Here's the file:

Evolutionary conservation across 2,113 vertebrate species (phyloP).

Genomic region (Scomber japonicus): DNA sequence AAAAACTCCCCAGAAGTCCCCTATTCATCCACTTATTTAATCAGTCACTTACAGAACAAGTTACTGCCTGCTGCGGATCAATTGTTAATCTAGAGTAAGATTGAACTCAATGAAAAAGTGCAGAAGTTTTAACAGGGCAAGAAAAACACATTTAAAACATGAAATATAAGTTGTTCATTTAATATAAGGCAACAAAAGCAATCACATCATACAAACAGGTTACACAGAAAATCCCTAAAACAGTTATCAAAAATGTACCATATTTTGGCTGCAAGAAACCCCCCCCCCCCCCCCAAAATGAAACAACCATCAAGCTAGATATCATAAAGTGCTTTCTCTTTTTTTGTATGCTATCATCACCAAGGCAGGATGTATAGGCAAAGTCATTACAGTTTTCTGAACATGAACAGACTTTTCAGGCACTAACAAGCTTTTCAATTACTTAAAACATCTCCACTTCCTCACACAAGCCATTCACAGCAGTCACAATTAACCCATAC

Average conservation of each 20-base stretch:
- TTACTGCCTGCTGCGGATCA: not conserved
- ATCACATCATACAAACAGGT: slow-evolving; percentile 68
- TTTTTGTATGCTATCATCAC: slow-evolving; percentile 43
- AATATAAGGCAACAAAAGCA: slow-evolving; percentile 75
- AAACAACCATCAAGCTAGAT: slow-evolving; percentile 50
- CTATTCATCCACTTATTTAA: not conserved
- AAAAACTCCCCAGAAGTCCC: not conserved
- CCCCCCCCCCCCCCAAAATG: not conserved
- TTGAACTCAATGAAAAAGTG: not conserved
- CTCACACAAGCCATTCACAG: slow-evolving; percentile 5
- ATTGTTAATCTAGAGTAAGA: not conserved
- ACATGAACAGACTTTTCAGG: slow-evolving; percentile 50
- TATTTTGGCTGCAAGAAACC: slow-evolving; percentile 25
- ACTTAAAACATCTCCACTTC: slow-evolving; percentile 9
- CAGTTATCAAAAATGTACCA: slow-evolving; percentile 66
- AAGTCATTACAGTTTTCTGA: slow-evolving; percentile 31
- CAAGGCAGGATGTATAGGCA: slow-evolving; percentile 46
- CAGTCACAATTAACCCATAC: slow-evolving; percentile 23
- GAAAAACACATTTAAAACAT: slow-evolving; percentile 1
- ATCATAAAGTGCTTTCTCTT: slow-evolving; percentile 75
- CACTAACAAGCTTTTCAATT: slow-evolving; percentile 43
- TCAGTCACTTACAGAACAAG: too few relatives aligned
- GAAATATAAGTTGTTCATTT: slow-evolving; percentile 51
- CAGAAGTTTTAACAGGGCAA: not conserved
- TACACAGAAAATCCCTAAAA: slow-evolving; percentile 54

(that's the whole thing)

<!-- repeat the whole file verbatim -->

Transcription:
Evolutionary conservation across 2,113 vertebrate species (phyloP).

Genomic region (Scomber japonicus): DNA sequence AAAAACTCCCCAGAAGTCCCCTATTCATCCACTTATTTAATCAGTCACTTACAGAACAAGTTACTGCCTGCTGCGGATCAATTGTTAATCTAGAGTAAGATTGAACTCAATGAAAAAGTGCAGAAGTTTTAACAGGGCAAGAAAAACACATTTAAAACATGAAATATAAGTTGTTCATTTAATATAAGGCAACAAAAGCAATCACATCATACAAACAGGTTACACAGAAAATCCCTAAAACAGTTATCAAAAATGTACCATATTTTGGCTGCAAGAAACCCCCCCCCCCCCCCCAAAATGAAACAACCATCAAGCTAGATATCATAAAGTGCTTTCTCTTTTTTTGTATGCTATCATCACCAAGGCAGGATGTATAGGCAAAGTCATTACAGTTTTCTGAACATGAACAGACTTTTCAGGCACTAACAAGCTTTTCAATTACTTAAAACATCTCCACTTCCTCACACAAGCCATTCACAGCAGTCACAATTAACCCATAC

Average conservation of each 20-base stretch:
- TTACTGCCTGCTGCGGATCA: not conserved
- ATCACATCATACAAACAGGT: slow-evolving; percentile 68
- TTTTTGTATGCTATCATCAC: slow-evolving; percentile 43
- AATATAAGGCAACAAAAGCA: slow-evolving; percentile 75
- AAACAACCATCAAGCTAGAT: slow-evolving; percentile 50
- CTATTCATCCACTTATTTAA: not conserved
- AAAAACTCCCCAGAAGTCCC: not conserved
- CCCCCCCCCCCCCCAAAATG: not conserved
- TTGAACTCAATGAAAAAGTG: not conserved
- CTCACACAAGCCATTCACAG: slow-evolving; percentile 5
- ATTGTTAATCTAGAGTAAGA: not conserved
- ACATGAACAGACTTTTCAGG: slow-evolving; percentile 50
- TATTTTGGCTGCAAGAAACC: slow-evolving; percentile 25
- ACTTAAAACATCTCCACTTC: slow-evolving; percentile 9
- CAGTTATCAAAAATGTACCA: slow-evolving; percentile 66
- AAGTCATTACAGTTTTCTGA: slow-evolving; percentile 31
- CAAGGCAGGATGTATAGGCA: slow-evolving; percentile 46
- CAGTCACAATTAACCCATAC: slow-evolving; percentile 23
- GAAAAACACATTTAAAACAT: slow-evolving; percentile 1
- ATCATAAAGTGCTTTCTCTT: slow-evolving; percentile 75
- CACTAACAAGCTTTTCAATT: slow-evolving; percentile 43
- TCAGTCACTTACAGAACAAG: too few relatives aligned
- GAAATATAAGTTGTTCATTT: slow-evolving; percentile 51
- CAGAAGTTTTAACAGGGCAA: not conserved
- TACACAGAAAATCCCTAAAA: slow-evolving; percentile 54